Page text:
Bobiec, Jaroszewicz, and Grzywacz [8,9,10] considered forests to be rich ecological systems, providing critical habitats for biodiversity, within which there is an orderly sequence of phenomena and processes taking place, specific to the particular environment. Primeval forests, subject only to natural processes or that are inaccessible to humans, such as the Siberian taiga, some alpine mountain forests, or parts of the Amazon rainforest [11,12,13,14,15], are characterized by species compositions adapted to particular climates, soil, and moisture regimes. In these types of forests (regardless of limited human pressure and pollution), the natural relationships between different components of the ecosystem are preserved. Forest formation processes occur naturally in such conditions and forest development takes place according to the species and abiotic conditions of the stand, with competition among trees as they struggle for water, nutrients, space, and light. As a result, nutrients are redistributed from dead trees to germinating coniferous and deciduous seedlings and other plants and fungi, and from them to forest fauna. These processes occur both above ground and within the soil. Trees reach maturity and eventually yield to generational change and forest succession, with life and death intertwining regardless of geographic location, season, or climate [16,17,18]. Such events lead to the richness of natural forests, with scientific studies on this topic numbering in the tens of thousands. The extent to which natural levels and types of richness are present in managed forests is a potential indicator of the extent to which forest utilization can be carried out without affecting forest processes.
Changes in forest development are caused in nature by various kinds of disturbances, some of which can alter the genetic characteristics of species. These changes can be described as a type of local chaos resulting from a natural event. Such factors as volcanic eruptions, earthquakes, cosmic rays, hurricanes, fires, and floods can alter the trajectory of forest development and have occurred throughout Earth’s history. They cause disruption and provide opportunities for different elements of the environment to develop and so alter biodiversity [19,20].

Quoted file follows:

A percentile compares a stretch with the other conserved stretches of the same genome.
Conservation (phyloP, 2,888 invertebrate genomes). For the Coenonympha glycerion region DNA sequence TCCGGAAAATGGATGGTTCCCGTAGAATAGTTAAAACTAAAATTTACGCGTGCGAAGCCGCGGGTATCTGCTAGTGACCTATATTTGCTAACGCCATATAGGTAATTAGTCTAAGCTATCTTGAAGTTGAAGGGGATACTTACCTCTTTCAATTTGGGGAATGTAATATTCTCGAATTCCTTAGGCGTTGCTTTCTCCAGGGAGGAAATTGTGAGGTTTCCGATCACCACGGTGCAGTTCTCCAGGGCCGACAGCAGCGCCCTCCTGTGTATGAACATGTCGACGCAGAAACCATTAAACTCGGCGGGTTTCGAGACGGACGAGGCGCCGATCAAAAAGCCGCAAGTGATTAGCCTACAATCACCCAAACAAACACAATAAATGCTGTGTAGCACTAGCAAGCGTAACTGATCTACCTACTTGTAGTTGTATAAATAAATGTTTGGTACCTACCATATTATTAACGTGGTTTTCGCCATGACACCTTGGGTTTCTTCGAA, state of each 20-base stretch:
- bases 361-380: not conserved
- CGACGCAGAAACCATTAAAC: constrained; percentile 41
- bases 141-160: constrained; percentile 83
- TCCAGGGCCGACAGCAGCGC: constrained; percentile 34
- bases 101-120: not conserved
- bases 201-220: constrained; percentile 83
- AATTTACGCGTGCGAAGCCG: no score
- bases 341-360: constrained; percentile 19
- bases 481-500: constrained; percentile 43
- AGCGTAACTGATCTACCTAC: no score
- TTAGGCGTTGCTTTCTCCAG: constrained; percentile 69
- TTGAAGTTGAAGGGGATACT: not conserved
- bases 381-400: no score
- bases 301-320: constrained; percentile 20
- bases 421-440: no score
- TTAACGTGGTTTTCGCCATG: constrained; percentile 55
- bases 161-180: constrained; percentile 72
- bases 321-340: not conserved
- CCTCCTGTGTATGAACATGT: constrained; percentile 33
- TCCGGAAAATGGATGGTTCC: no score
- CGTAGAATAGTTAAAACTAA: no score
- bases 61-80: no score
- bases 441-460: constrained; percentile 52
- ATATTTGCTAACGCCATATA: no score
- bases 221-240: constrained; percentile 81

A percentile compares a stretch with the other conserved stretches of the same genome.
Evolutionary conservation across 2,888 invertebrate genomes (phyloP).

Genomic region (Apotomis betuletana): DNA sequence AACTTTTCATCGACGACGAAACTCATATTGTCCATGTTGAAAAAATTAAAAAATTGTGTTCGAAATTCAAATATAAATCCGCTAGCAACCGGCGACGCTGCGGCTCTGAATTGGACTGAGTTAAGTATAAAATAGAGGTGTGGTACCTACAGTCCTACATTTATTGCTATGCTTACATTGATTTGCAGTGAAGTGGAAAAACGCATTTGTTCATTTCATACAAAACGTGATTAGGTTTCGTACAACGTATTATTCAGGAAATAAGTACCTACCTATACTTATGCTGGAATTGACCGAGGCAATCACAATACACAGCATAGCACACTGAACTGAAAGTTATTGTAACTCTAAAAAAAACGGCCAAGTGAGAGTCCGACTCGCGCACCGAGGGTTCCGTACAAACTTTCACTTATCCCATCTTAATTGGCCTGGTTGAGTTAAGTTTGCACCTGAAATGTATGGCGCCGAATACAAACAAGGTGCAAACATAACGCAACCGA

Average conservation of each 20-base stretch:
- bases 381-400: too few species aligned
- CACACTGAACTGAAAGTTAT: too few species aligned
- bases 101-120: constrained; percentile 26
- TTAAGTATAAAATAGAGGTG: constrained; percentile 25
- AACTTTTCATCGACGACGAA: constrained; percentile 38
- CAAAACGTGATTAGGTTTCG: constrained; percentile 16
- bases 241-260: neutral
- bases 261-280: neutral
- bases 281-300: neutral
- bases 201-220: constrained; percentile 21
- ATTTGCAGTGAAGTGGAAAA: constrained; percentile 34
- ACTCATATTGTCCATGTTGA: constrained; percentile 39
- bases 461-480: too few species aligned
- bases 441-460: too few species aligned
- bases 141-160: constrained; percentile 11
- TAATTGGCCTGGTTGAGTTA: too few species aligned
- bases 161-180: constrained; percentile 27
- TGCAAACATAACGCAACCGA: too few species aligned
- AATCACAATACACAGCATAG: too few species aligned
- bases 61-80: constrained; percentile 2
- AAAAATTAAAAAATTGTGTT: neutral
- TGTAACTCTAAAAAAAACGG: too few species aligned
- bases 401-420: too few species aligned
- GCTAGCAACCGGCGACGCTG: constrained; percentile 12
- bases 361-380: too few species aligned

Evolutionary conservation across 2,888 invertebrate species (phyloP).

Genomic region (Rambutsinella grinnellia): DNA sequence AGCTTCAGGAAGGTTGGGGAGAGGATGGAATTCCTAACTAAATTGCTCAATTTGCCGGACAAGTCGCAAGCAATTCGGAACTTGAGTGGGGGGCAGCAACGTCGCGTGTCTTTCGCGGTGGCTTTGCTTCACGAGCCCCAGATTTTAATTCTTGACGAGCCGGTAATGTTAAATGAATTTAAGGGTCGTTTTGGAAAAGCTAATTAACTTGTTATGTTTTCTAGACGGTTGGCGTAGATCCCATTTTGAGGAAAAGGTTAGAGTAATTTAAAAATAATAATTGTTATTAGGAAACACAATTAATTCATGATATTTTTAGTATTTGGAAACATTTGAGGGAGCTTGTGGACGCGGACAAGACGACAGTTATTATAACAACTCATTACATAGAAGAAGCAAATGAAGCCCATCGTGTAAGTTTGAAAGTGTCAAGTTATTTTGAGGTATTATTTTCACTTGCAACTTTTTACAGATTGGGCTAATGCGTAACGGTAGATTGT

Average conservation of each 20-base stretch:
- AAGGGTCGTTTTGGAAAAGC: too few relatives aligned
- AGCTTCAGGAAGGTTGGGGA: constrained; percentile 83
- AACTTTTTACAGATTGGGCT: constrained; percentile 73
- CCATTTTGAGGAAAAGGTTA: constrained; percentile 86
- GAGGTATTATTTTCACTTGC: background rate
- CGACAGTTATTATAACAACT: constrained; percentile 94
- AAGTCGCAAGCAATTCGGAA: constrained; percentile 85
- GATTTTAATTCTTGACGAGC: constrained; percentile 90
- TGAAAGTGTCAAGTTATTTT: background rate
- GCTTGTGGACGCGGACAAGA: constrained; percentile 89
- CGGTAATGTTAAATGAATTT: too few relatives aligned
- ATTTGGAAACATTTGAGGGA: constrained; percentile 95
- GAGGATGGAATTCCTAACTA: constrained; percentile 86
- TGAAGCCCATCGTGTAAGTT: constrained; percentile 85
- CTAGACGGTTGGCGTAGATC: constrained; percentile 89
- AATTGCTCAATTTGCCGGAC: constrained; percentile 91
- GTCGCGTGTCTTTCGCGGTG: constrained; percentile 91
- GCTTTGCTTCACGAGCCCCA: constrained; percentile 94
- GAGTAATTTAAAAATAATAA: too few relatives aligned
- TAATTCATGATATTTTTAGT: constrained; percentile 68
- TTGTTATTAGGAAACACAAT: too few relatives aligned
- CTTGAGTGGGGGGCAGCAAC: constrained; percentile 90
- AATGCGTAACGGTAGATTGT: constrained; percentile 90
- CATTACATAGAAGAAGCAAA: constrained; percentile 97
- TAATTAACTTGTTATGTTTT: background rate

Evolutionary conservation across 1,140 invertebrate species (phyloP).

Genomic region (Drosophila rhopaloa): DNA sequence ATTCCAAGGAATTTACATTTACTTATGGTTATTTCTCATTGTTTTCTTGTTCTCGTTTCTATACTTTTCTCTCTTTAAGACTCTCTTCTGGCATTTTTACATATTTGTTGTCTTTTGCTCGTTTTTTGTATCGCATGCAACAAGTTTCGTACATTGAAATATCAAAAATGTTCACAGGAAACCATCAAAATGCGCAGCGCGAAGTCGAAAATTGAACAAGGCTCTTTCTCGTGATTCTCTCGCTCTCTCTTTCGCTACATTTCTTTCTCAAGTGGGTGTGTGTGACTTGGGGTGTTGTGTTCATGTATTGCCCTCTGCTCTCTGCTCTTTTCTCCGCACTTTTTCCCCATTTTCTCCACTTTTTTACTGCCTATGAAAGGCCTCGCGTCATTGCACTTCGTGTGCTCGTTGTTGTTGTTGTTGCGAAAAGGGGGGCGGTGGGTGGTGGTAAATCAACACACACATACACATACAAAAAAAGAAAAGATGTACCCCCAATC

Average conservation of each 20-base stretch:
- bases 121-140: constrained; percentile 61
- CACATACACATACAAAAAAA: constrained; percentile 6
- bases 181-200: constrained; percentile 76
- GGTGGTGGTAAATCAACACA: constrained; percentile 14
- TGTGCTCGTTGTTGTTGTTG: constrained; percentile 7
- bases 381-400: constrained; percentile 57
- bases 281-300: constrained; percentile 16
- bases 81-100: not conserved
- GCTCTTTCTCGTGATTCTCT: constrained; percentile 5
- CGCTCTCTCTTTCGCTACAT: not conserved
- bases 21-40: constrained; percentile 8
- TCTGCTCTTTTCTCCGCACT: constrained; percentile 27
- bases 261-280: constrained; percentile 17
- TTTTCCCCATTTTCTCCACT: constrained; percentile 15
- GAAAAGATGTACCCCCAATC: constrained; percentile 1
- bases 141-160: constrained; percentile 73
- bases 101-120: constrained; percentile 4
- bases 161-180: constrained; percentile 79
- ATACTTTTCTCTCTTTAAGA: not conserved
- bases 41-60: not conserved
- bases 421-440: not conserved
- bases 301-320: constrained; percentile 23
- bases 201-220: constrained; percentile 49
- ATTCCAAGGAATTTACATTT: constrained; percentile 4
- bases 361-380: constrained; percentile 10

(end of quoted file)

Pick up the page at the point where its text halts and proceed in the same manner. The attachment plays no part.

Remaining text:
At some point in prehistoric times, Homo sapiens emerged—rational and reasonable creatures. This unique species used natural resources and over millennia developed technology that began to shape the environment in which it lived—including forests [10,19,21,22].
In modern times, various forest policies and forestry models have been implemented in Europe. They have been formulated to mitigate climate change, protect biodiversity, and ensure the use of forest resources today and by future generations. In Europe, we currently see two distinct forest management concepts: (i) aggregation, which aims for compromise, versus (ii) segregation, which promotes the separation of forests into areas of protection and areas of forest management. This paper contributes to the discussion about models (i.e., approaches) that affect the impacts of forest management on the economic, protective, social, and ecological services provided by forests. Our aim is to reflect on the theories and models used so far in forestry and to participate in a lively discussion of the approach to forest management advocated by the EU 2030 Biodiversity Strategy, which may currently prevail in Europe. It is expected that the EU Biodiversity Strategy for 2030 will implement the 3 billion-tree afforestation program, with the use of forest practices that protect ecological function and apply the principles of sustainable management, contributing to the EU’s climate-neutral ambitions. We hope that the forest strategy will not only accomplish its objectives but also advance forest management in sound ways to obtain effective compromises addressing both nature conservation and forest use in future sustainable development.

2. Methods